In 2008 in the United States of America more than 1 out of every 100 adults is behind bars.

A report by the Pew Public Safety Performance Project announced that on Jan. 1, 2008, an estimated 2,319,258 adults were in federal and state prisons and local jails. The rate of incarceration in the U.S. is the greatest in the world.

Even more alarming is the fact that African Americans comprise over 41 percent of those incarcerated, although in the 2000 Census African Americans were 12 percent of the population. Nearly 1 in 15 Black men are incarcerated. But for Black men aged 20 to 34, a shocking 1 in 9 are imprisoned. The rate for Latino men overall is 1 in 36, and for white men, 1 in 106.

While the prison population is mostly male, the number of women is increasing annually, especially African American women in their 30s.

Southern states tend to have the highest incarceration rates. Thirty-six states reported an increase in the number of those incarcerated in 2007 over 2006, with a particularly astronomical growth in Florida.

The prison population has increased steadily during the last 30 years, but from 1987 to 1999 it tripled, and the rate of incarceration of Black males increased 465 percent.

The Pew report explains that current prison growth is driven primarily by “get tough on crime” policies. Among these are “three strikes you’re in,” which sends more lawbreakers to prison for longer times and returns those on parole to prison for minor technical violations. Any candidate who even questions sentencing laws is labeled “soft on crime.”

These policies have not decreased or prevented crime nor have they reduced recidivism. What has happened is that states do not have enough tax dollars to fund prisons and other pressing public needs such as health care, education and transportation. Lawmakers are being forced to rethink their punishment of nonviolent offenders. In 1987 the states collectively spent $10.6 billion on their prisons. In 2007 they spent $44 billion, a 315 percent increase. Experts say expanding prisons will accomplish less and cost even more in the future.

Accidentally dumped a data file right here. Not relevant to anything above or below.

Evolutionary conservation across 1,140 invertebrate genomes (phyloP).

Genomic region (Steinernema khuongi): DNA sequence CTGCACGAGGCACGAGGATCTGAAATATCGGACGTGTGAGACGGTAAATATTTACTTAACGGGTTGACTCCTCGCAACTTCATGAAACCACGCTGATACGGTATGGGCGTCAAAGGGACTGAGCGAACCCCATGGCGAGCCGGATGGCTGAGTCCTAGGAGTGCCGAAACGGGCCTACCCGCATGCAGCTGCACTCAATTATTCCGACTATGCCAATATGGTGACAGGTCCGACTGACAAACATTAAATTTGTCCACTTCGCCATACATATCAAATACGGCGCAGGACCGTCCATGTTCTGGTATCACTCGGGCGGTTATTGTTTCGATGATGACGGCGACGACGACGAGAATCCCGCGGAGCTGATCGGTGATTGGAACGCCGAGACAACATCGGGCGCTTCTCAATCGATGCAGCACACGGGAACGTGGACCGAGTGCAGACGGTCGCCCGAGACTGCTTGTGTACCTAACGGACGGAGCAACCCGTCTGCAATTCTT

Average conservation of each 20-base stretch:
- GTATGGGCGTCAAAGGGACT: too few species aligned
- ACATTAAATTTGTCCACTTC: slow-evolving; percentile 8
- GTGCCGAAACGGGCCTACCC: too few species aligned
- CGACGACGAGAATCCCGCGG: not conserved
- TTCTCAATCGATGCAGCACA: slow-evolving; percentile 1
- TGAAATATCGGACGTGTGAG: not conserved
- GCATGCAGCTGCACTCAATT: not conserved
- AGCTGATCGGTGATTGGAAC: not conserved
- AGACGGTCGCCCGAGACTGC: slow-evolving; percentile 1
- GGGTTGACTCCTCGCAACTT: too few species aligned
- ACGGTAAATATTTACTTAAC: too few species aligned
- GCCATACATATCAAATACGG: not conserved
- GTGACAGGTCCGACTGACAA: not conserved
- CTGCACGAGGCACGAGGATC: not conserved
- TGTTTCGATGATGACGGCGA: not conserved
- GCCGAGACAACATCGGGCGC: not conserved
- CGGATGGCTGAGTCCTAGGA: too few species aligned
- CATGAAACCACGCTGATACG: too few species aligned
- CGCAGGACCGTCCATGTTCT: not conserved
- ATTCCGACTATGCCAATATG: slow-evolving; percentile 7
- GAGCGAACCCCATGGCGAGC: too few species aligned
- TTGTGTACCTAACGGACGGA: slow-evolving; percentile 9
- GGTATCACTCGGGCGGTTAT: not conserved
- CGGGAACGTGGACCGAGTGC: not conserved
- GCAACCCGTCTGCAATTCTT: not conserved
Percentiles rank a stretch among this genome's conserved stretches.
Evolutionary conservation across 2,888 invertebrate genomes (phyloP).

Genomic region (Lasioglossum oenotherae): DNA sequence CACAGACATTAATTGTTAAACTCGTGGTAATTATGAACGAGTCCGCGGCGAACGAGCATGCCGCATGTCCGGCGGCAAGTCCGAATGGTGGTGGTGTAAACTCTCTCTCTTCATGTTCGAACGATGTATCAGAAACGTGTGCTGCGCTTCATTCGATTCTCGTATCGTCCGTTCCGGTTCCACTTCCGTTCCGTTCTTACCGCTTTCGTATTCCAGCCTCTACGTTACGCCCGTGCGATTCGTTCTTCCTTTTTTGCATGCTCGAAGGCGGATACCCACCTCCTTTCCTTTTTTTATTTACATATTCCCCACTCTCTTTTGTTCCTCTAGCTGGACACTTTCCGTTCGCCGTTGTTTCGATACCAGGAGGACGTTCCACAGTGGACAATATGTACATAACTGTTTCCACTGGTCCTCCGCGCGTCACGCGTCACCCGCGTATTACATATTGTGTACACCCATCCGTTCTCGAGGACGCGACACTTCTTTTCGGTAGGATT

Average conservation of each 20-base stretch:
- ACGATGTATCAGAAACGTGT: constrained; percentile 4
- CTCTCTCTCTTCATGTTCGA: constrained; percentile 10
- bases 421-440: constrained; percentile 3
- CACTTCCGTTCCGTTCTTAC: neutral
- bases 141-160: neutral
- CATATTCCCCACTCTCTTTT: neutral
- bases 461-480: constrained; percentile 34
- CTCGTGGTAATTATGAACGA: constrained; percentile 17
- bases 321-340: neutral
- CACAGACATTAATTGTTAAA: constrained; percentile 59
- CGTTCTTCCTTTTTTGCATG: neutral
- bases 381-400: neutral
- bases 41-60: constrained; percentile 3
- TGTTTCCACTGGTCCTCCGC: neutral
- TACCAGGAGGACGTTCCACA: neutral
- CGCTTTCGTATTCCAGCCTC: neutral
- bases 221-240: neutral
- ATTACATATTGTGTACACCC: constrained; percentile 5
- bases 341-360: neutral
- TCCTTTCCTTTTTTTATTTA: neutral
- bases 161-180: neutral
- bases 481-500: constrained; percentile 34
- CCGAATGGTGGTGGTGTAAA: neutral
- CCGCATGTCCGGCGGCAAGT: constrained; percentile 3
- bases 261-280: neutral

In order to reduce the prison population while still controlling crime, states want comprehensive sentencing guidelines that allow them to decide who goes to prison and who can be put into community drug treatment programs or short-term residential corrections facilities. The report says states must distinguish between violent and hardened offenders and those who are not.

Mandatory minimum sentencing must be modified. The length of prison stays could be reduced with credit for good behavior and completing education and work programs. Before reentry, prison inmates need support for housing and jobs to prevent recidivism.

Pews’ Public Safety Performance Project says its purpose is “to help states advance fiscally sound, data-driven policies and practices in sentencing and corrections that protect public safety, hold offenders accountable and control correction costs.” Unfortunately, the report does not include juvenile incarceration, involving youths under 18 years of age. It does not address the effects of for-profit privatization of prisons and the “prison industrial complex.” It also does not address how prisons have become the new institutions for mentally ill people. No explanation is given for the 465 percent increase in incarceration of Black males starting in the 1980s.

Gary Webb documented the crack cocaine explosion in his book “Dark Alliance.” Webb showed that, in its efforts to raise money for the contras in Nicaragua, the CIA engaged two gangs in South Central Los Angeles to manufacture and distribute a new and cheap form of cocaine — crack. Guns were sold to them at below cost. The illegal drugs/guns industry is now embedded in Black communities throughout the United States and the Caribbean.

Candidates for public office will not address the devastation this illegal drugs/guns industry continues to cause. A national dialogue about the causes of and solutions for the crime and violence that plagues our cities and towns is needed as part of the 2008 election campaigns. It is not just a problem for African Americans, Latinos and poor whites. It is a moral and spiritual problem for the entire country and world.


Rosita Johnson
Rosita Johnson

Retired Philadelphia public school teacher Rosita Johnson has devoted her time and energy in organizing material assistance to South African students and teachers before and after the defeat of apartheid.